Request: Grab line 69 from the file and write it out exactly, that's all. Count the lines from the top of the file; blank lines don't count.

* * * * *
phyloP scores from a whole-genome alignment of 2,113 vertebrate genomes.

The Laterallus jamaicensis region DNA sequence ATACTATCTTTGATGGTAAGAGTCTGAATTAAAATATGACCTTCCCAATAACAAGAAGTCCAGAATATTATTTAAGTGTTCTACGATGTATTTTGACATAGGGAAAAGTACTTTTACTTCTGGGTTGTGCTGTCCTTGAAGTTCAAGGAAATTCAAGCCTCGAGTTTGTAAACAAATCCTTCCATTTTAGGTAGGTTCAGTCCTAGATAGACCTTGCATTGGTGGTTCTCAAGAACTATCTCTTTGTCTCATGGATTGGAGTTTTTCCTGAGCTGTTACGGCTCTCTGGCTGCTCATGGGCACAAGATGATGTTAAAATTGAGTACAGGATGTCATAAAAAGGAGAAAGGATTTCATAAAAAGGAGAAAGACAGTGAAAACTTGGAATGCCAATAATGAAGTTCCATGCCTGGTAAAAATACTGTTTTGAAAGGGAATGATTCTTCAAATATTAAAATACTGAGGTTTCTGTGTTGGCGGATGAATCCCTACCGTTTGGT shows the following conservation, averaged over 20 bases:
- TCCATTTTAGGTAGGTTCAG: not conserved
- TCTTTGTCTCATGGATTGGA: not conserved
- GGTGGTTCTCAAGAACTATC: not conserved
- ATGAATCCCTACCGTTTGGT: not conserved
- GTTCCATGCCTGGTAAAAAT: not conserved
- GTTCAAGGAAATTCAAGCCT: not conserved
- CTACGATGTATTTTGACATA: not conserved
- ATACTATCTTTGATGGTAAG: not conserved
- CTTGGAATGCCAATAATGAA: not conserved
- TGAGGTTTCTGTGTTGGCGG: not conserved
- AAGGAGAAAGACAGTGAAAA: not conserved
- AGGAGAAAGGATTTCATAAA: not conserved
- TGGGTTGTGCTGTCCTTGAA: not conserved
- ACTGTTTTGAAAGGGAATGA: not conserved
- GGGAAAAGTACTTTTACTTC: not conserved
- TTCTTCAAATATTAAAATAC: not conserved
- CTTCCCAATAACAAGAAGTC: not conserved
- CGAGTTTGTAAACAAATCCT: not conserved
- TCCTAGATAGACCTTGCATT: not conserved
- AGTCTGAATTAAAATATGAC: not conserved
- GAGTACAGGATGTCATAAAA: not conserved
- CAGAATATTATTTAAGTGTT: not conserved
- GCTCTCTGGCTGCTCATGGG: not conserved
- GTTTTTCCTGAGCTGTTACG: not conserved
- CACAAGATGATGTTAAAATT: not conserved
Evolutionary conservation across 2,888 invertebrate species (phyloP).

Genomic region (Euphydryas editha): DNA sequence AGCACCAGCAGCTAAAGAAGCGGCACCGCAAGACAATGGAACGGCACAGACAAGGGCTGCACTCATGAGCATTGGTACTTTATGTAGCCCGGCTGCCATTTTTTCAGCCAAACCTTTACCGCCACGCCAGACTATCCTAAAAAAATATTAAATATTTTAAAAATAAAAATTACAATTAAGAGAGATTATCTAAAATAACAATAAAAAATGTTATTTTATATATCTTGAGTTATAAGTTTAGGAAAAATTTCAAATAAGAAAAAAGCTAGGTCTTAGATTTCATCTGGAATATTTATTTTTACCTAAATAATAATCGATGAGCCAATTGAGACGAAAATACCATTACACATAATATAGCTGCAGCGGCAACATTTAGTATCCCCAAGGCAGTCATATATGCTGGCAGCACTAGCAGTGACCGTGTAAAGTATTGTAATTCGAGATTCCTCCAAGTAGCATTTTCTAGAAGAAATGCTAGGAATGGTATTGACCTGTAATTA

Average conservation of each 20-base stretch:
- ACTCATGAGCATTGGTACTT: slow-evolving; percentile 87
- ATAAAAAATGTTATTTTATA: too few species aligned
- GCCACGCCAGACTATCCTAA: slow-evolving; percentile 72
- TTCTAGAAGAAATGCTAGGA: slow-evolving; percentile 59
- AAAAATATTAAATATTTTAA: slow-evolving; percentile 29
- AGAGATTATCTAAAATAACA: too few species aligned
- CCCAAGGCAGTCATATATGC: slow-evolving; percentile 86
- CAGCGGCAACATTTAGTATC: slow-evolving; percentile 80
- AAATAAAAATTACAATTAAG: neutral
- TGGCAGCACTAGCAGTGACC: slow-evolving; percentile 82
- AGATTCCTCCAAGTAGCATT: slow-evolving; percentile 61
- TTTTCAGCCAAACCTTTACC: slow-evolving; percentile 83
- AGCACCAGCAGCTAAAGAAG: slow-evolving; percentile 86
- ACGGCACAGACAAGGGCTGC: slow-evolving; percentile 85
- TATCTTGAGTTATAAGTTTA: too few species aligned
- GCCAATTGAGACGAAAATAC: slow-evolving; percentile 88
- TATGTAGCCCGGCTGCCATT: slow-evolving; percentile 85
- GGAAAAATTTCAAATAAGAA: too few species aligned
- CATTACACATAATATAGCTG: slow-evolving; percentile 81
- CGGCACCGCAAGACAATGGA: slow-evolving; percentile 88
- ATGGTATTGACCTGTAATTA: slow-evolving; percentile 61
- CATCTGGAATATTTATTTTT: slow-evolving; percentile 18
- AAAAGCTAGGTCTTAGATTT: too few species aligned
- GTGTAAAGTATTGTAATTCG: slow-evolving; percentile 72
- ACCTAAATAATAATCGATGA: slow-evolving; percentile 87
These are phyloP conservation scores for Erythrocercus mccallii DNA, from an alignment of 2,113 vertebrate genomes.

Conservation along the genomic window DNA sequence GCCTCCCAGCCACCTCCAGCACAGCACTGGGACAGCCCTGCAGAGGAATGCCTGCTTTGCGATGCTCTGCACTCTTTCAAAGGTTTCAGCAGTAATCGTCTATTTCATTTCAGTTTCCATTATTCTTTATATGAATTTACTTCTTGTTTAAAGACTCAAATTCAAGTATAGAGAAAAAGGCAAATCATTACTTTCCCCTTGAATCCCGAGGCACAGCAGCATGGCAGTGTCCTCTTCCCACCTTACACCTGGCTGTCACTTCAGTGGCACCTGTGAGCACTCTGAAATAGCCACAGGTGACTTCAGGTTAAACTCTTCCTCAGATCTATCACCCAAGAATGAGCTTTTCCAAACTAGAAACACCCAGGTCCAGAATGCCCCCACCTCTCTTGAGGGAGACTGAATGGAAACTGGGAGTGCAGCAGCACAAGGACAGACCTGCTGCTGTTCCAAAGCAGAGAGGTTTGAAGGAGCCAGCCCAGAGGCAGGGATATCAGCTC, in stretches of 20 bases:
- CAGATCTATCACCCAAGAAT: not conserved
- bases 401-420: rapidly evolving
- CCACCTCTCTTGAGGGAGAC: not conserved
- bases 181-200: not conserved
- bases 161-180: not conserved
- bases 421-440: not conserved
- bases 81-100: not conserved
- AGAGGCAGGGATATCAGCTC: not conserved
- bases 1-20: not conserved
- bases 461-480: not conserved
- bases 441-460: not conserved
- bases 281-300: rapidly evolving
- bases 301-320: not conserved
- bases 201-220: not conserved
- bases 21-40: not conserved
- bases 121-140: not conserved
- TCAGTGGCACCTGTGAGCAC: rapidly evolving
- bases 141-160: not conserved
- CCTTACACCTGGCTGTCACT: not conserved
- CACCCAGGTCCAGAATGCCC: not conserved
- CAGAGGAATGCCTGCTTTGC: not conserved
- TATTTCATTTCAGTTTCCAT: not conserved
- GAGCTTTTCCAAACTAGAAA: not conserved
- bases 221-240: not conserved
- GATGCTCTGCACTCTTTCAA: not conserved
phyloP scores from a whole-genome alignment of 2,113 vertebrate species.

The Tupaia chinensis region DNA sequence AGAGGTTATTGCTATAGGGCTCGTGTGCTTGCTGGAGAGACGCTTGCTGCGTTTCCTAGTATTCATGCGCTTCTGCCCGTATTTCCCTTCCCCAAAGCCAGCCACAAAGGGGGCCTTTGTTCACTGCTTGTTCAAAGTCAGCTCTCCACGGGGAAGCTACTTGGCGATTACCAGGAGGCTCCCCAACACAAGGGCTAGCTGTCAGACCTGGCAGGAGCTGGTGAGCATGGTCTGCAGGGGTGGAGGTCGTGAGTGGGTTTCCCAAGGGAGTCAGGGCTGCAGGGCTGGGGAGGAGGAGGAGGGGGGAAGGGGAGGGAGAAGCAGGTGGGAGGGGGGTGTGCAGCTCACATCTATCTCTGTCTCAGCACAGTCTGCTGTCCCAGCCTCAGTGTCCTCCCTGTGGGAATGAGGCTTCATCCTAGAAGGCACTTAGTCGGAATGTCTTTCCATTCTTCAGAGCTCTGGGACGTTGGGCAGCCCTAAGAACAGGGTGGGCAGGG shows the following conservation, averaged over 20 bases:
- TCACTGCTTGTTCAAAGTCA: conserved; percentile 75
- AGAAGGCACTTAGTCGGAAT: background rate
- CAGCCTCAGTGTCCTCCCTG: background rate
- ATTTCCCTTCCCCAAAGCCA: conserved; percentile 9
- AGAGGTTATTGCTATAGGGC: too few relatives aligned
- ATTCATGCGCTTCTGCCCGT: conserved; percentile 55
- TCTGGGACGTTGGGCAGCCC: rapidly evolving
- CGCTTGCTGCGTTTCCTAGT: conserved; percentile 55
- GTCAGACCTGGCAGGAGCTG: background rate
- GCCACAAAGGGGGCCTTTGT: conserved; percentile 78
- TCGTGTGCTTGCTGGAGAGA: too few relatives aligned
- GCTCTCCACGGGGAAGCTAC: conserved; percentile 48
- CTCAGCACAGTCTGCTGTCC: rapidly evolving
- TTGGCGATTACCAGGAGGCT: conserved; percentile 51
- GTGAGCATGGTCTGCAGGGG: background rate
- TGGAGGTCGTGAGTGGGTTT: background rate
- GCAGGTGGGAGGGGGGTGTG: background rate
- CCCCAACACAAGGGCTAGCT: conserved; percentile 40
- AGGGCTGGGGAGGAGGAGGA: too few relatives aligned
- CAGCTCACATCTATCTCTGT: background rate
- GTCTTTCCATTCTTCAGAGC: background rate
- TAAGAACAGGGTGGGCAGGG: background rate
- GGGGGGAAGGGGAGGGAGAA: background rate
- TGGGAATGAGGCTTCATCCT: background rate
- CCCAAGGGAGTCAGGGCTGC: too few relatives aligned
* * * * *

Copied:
- bases 281-300: rapidly evolving